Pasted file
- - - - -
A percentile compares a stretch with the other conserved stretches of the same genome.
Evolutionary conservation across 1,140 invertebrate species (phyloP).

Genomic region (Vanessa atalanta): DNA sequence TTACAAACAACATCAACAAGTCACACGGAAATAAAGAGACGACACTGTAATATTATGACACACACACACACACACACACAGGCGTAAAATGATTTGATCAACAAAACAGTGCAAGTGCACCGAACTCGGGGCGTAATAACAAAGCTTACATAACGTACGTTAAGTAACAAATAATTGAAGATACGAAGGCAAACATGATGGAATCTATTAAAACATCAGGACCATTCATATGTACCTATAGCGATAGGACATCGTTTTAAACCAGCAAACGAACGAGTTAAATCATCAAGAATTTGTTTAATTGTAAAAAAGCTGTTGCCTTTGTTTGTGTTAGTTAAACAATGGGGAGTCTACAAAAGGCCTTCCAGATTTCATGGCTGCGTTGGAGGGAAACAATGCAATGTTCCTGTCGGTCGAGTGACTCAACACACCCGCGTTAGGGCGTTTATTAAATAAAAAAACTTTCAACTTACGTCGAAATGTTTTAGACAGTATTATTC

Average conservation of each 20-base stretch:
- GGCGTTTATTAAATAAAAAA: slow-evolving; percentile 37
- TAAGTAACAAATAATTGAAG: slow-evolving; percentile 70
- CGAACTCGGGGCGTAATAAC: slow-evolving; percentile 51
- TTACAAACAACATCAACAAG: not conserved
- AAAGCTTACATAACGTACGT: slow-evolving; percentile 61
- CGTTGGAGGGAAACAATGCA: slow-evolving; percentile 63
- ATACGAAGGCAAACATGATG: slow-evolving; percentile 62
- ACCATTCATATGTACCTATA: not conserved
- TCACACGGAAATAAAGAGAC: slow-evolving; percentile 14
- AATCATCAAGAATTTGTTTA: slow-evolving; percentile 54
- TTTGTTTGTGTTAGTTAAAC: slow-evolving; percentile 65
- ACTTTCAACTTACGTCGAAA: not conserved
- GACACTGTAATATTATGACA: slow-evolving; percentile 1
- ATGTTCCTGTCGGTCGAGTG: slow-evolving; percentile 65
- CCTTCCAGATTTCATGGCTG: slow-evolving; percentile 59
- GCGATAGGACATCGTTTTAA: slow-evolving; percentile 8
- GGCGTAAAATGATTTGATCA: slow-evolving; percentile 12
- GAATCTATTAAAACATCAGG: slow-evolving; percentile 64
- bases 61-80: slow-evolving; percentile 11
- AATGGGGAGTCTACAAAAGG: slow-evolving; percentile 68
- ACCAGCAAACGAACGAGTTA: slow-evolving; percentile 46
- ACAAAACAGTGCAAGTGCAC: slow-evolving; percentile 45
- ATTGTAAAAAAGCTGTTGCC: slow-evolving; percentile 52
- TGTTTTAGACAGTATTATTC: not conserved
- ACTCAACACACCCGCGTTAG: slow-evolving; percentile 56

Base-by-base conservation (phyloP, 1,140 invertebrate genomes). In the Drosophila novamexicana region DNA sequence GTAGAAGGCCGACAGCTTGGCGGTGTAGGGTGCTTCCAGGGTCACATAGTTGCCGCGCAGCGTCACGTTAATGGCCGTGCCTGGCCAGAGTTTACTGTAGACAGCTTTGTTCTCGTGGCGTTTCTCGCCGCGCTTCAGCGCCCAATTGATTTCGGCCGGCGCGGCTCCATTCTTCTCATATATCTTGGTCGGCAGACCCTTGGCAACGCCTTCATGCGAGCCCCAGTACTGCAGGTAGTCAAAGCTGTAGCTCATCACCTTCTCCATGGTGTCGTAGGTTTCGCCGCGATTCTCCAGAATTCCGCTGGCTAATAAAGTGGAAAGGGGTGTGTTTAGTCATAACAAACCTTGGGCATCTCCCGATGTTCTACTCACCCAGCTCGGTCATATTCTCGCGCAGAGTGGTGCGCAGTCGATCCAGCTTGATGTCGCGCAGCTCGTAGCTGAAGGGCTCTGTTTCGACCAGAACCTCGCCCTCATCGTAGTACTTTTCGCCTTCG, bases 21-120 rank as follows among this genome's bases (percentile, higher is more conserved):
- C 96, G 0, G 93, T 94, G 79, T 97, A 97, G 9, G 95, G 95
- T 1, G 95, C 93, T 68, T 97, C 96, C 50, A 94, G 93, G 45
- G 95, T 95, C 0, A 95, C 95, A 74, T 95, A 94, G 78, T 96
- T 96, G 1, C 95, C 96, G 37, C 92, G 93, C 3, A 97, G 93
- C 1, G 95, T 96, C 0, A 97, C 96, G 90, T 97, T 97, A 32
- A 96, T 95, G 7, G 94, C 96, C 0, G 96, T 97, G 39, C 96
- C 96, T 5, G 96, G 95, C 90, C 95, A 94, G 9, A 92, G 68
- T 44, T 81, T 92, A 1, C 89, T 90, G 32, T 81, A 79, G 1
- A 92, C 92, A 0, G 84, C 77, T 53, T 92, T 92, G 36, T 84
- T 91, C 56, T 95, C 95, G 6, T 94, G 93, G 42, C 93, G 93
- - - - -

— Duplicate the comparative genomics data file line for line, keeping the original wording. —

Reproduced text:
A percentile compares a stretch with the other conserved stretches of the same genome.
Evolutionary conservation across 1,140 invertebrate species (phyloP).

Genomic region (Vanessa atalanta): DNA sequence TTACAAACAACATCAACAAGTCACACGGAAATAAAGAGACGACACTGTAATATTATGACACACACACACACACACACACAGGCGTAAAATGATTTGATCAACAAAACAGTGCAAGTGCACCGAACTCGGGGCGTAATAACAAAGCTTACATAACGTACGTTAAGTAACAAATAATTGAAGATACGAAGGCAAACATGATGGAATCTATTAAAACATCAGGACCATTCATATGTACCTATAGCGATAGGACATCGTTTTAAACCAGCAAACGAACGAGTTAAATCATCAAGAATTTGTTTAATTGTAAAAAAGCTGTTGCCTTTGTTTGTGTTAGTTAAACAATGGGGAGTCTACAAAAGGCCTTCCAGATTTCATGGCTGCGTTGGAGGGAAACAATGCAATGTTCCTGTCGGTCGAGTGACTCAACACACCCGCGTTAGGGCGTTTATTAAATAAAAAAACTTTCAACTTACGTCGAAATGTTTTAGACAGTATTATTC

Average conservation of each 20-base stretch:
- GGCGTTTATTAAATAAAAAA: slow-evolving; percentile 37
- TAAGTAACAAATAATTGAAG: slow-evolving; percentile 70
- CGAACTCGGGGCGTAATAAC: slow-evolving; percentile 51
- TTACAAACAACATCAACAAG: not conserved
- AAAGCTTACATAACGTACGT: slow-evolving; percentile 61
- CGTTGGAGGGAAACAATGCA: slow-evolving; percentile 63
- ATACGAAGGCAAACATGATG: slow-evolving; percentile 62
- ACCATTCATATGTACCTATA: not conserved
- TCACACGGAAATAAAGAGAC: slow-evolving; percentile 14
- AATCATCAAGAATTTGTTTA: slow-evolving; percentile 54
- TTTGTTTGTGTTAGTTAAAC: slow-evolving; percentile 65
- ACTTTCAACTTACGTCGAAA: not conserved
- GACACTGTAATATTATGACA: slow-evolving; percentile 1
- ATGTTCCTGTCGGTCGAGTG: slow-evolving; percentile 65
- CCTTCCAGATTTCATGGCTG: slow-evolving; percentile 59
- GCGATAGGACATCGTTTTAA: slow-evolving; percentile 8
- GGCGTAAAATGATTTGATCA: slow-evolving; percentile 12
- GAATCTATTAAAACATCAGG: slow-evolving; percentile 64
- bases 61-80: slow-evolving; percentile 11
- AATGGGGAGTCTACAAAAGG: slow-evolving; percentile 68
- ACCAGCAAACGAACGAGTTA: slow-evolving; percentile 46
- ACAAAACAGTGCAAGTGCAC: slow-evolving; percentile 45
- ATTGTAAAAAAGCTGTTGCC: slow-evolving; percentile 52
- TGTTTTAGACAGTATTATTC: not conserved
- ACTCAACACACCCGCGTTAG: slow-evolving; percentile 56

Base-by-base conservation (phyloP, 1,140 invertebrate genomes). In the Drosophila novamexicana region DNA sequence GTAGAAGGCCGACAGCTTGGCGGTGTAGGGTGCTTCCAGGGTCACATAGTTGCCGCGCAGCGTCACGTTAATGGCCGTGCCTGGCCAGAGTTTACTGTAGACAGCTTTGTTCTCGTGGCGTTTCTCGCCGCGCTTCAGCGCCCAATTGATTTCGGCCGGCGCGGCTCCATTCTTCTCATATATCTTGGTCGGCAGACCCTTGGCAACGCCTTCATGCGAGCCCCAGTACTGCAGGTAGTCAAAGCTGTAGCTCATCACCTTCTCCATGGTGTCGTAGGTTTCGCCGCGATTCTCCAGAATTCCGCTGGCTAATAAAGTGGAAAGGGGTGTGTTTAGTCATAACAAACCTTGGGCATCTCCCGATGTTCTACTCACCCAGCTCGGTCATATTCTCGCGCAGAGTGGTGCGCAGTCGATCCAGCTTGATGTCGCGCAGCTCGTAGCTGAAGGGCTCTGTTTCGACCAGAACCTCGCCCTCATCGTAGTACTTTTCGCCTTCG, bases 21-120 rank as follows among this genome's bases (percentile, higher is more conserved):
- C 96, G 0, G 93, T 94, G 79, T 97, A 97, G 9, G 95, G 95
- T 1, G 95, C 93, T 68, T 97, C 96, C 50, A 94, G 93, G 45
- G 95, T 95, C 0, A 95, C 95, A 74, T 95, A 94, G 78, T 96
- T 96, G 1, C 95, C 96, G 37, C 92, G 93, C 3, A 97, G 93
- C 1, G 95, T 96, C 0, A 97, C 96, G 90, T 97, T 97, A 32
- A 96, T 95, G 7, G 94, C 96, C 0, G 96, T 97, G 39, C 96
- C 96, T 5, G 96, G 95, C 90, C 95, A 94, G 9, A 92, G 68
- T 44, T 81, T 92, A 1, C 89, T 90, G 32, T 81, A 79, G 1
- A 92, C 92, A 0, G 84, C 77, T 53, T 92, T 92, G 36, T 84
- T 91, C 56, T 95, C 95, G 6, T 94, G 93, G 42, C 93, G 93